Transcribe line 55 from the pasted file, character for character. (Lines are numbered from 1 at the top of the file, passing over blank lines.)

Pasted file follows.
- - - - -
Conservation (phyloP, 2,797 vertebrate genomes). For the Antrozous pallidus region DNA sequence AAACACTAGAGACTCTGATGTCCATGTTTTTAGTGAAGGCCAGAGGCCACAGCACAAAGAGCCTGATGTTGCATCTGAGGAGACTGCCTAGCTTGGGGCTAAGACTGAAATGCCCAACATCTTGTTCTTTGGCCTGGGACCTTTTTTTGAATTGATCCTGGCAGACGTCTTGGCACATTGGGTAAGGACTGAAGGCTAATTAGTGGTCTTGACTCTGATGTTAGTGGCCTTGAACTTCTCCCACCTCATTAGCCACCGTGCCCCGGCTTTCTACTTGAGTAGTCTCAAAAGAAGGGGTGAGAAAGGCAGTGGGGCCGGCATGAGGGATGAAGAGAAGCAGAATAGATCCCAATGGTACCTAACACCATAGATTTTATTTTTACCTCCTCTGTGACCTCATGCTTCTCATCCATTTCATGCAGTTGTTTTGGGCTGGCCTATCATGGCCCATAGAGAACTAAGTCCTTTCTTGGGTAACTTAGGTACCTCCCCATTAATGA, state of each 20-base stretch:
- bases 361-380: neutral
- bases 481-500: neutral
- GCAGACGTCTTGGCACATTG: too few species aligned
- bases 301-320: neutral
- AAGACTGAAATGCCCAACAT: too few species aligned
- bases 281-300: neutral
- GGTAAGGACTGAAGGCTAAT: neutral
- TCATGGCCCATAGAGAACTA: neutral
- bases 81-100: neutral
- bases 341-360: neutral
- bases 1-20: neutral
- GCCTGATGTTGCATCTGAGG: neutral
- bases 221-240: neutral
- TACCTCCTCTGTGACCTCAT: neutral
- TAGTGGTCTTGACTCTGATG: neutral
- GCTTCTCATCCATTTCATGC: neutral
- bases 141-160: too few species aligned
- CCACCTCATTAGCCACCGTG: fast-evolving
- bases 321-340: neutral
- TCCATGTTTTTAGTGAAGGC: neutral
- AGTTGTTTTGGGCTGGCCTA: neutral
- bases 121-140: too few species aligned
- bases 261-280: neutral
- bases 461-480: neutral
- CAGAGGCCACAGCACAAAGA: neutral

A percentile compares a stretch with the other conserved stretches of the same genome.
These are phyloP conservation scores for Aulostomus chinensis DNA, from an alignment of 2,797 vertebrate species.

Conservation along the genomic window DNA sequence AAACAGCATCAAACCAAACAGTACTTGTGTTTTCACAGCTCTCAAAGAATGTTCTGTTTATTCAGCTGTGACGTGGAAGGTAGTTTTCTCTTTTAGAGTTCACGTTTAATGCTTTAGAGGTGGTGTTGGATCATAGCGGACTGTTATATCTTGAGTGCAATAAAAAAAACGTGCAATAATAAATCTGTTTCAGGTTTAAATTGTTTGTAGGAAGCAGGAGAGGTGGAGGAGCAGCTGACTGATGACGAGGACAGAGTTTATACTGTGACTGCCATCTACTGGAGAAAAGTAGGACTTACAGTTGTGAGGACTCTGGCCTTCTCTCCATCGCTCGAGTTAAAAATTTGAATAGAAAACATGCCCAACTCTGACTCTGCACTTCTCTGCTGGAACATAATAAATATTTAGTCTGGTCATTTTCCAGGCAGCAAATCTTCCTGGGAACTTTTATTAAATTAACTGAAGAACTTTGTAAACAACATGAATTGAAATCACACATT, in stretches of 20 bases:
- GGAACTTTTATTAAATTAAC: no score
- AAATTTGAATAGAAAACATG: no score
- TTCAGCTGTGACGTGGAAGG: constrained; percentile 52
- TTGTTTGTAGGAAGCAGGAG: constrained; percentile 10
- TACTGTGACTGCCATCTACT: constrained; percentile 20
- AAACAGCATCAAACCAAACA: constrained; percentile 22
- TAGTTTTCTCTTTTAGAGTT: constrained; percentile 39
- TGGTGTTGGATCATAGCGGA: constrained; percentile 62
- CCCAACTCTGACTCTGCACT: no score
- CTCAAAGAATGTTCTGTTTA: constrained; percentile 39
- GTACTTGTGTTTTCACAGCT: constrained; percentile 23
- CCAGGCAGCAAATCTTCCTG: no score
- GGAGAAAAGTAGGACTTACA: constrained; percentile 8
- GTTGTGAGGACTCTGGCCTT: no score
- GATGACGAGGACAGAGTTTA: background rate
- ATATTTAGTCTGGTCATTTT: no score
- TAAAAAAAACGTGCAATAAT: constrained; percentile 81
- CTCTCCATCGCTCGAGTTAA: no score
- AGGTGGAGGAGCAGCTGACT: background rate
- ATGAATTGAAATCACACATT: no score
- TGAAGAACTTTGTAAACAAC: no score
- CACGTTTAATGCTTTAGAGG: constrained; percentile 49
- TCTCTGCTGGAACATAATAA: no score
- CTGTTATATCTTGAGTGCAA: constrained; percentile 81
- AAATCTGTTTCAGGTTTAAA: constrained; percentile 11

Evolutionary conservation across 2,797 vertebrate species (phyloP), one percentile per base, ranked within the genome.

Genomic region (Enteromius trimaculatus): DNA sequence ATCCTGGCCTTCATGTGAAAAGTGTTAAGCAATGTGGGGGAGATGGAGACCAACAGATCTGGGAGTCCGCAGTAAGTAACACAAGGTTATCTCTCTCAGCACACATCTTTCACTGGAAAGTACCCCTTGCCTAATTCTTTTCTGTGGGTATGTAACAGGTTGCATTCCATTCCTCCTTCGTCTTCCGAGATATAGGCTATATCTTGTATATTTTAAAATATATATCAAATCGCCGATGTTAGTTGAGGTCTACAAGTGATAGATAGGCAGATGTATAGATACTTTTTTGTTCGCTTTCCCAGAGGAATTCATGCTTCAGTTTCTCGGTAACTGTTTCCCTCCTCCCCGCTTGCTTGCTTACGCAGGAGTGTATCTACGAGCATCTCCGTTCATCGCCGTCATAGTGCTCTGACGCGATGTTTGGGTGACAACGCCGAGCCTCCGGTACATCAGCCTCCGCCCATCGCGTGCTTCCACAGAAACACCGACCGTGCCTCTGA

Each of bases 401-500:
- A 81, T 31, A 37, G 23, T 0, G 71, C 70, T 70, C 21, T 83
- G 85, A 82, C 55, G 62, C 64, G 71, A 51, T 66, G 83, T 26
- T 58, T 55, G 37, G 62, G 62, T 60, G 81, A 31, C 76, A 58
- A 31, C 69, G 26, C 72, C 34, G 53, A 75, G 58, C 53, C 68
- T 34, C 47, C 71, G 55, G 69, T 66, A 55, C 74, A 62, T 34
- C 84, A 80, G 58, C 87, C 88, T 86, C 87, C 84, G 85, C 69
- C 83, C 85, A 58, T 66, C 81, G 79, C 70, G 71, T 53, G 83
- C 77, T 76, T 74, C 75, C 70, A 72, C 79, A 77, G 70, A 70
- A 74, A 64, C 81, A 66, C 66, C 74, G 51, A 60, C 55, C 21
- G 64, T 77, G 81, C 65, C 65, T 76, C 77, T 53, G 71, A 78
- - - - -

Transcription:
Evolutionary conservation across 2,797 vertebrate species (phyloP), one percentile per base, ranked within the genome.